BRUSSEL, Belgium, Nov. 21, 2008 – Scientists of the European Commission-financed project, Fullspectrum, have developed photovoltaic (PV) multi-junction (MJ) solar cells that are able to convert 39.7 percent of solar energy into electricity. According to researchers, this is the highest percentage ever reached in Europe.
The main barrier to large-scale deployment of PV systems is the high production cost of electricity, due to the significant capital investment costs. Strides are being made to reduce manufacturing costs and to raise the efficiency of the cells. Today conventional PV cells made of silicon are converting roughly 17 percent, only a fraction of the solar light spectrum.
Fullspectrum’s multi-junction solar cells are able to catch more sun light energy due to their composition of different materials, including gallium, phosphorus, indium and germanium. These multi-junction solar cells are expensive and have only been used for applications in space. However, the cost can be considerably reduced by arranging them in special panels, which include lenses that focus a large amount of solar energy onto the cells. These concentrators can reach far above 1000 times the natural solar power flux and have also been the object of the project research.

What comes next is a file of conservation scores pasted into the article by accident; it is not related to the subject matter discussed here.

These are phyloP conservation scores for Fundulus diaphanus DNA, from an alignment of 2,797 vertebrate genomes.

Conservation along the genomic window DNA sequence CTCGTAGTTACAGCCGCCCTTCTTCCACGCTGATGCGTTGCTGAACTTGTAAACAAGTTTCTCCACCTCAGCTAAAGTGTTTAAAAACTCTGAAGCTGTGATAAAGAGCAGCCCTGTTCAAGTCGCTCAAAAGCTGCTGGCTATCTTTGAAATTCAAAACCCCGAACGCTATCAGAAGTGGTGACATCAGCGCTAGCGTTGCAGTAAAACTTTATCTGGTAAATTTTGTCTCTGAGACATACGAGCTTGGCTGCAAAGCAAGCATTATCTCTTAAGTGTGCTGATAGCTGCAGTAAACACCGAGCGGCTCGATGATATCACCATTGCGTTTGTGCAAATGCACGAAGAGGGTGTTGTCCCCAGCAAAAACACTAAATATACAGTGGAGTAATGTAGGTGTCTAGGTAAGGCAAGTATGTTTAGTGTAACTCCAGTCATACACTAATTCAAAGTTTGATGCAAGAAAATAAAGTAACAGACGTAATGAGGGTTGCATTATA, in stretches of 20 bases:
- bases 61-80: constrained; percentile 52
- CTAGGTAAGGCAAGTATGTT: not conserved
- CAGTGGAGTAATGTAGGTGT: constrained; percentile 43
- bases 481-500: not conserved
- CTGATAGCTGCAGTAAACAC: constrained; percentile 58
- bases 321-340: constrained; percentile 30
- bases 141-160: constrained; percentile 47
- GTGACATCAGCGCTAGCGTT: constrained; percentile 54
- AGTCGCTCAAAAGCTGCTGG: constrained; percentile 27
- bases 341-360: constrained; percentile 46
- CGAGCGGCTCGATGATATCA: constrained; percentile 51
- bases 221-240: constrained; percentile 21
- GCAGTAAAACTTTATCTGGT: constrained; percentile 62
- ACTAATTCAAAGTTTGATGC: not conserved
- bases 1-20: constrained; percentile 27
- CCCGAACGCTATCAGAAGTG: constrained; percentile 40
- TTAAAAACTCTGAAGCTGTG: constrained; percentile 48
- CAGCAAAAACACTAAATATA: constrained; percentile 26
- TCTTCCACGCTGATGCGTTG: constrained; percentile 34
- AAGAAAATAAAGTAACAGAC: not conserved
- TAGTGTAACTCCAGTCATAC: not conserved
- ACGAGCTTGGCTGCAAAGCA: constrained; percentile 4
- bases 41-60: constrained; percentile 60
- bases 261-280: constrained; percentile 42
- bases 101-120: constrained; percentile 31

Fullspectrum is an integrated project involving 19 European public and industrial research centers from seven EU Member States, as well as Russia and Switzerland. It is coordinated by the Universidad Politécnica de Madrid, Instituto de Energía Solar and started in November 2003, with an overall budget of $18.4 million of witch the European Commission financed $10.5 million.
Since the start of the Framework Progamme 6 in 2002, the European Commission has spent more than $131.5 million in research on photovoltaic energy since. Much of the work has focused on reducing production costs of silicon solar cells.
As part of the European Union Energy and Climate Package, one goal is the increase the level of renewable energy by 20 percent by the year 2020. To achieve this, the European Commission started the Strategic Energy Technology (SET)-Plan.
For more information, visit ec.europa.eu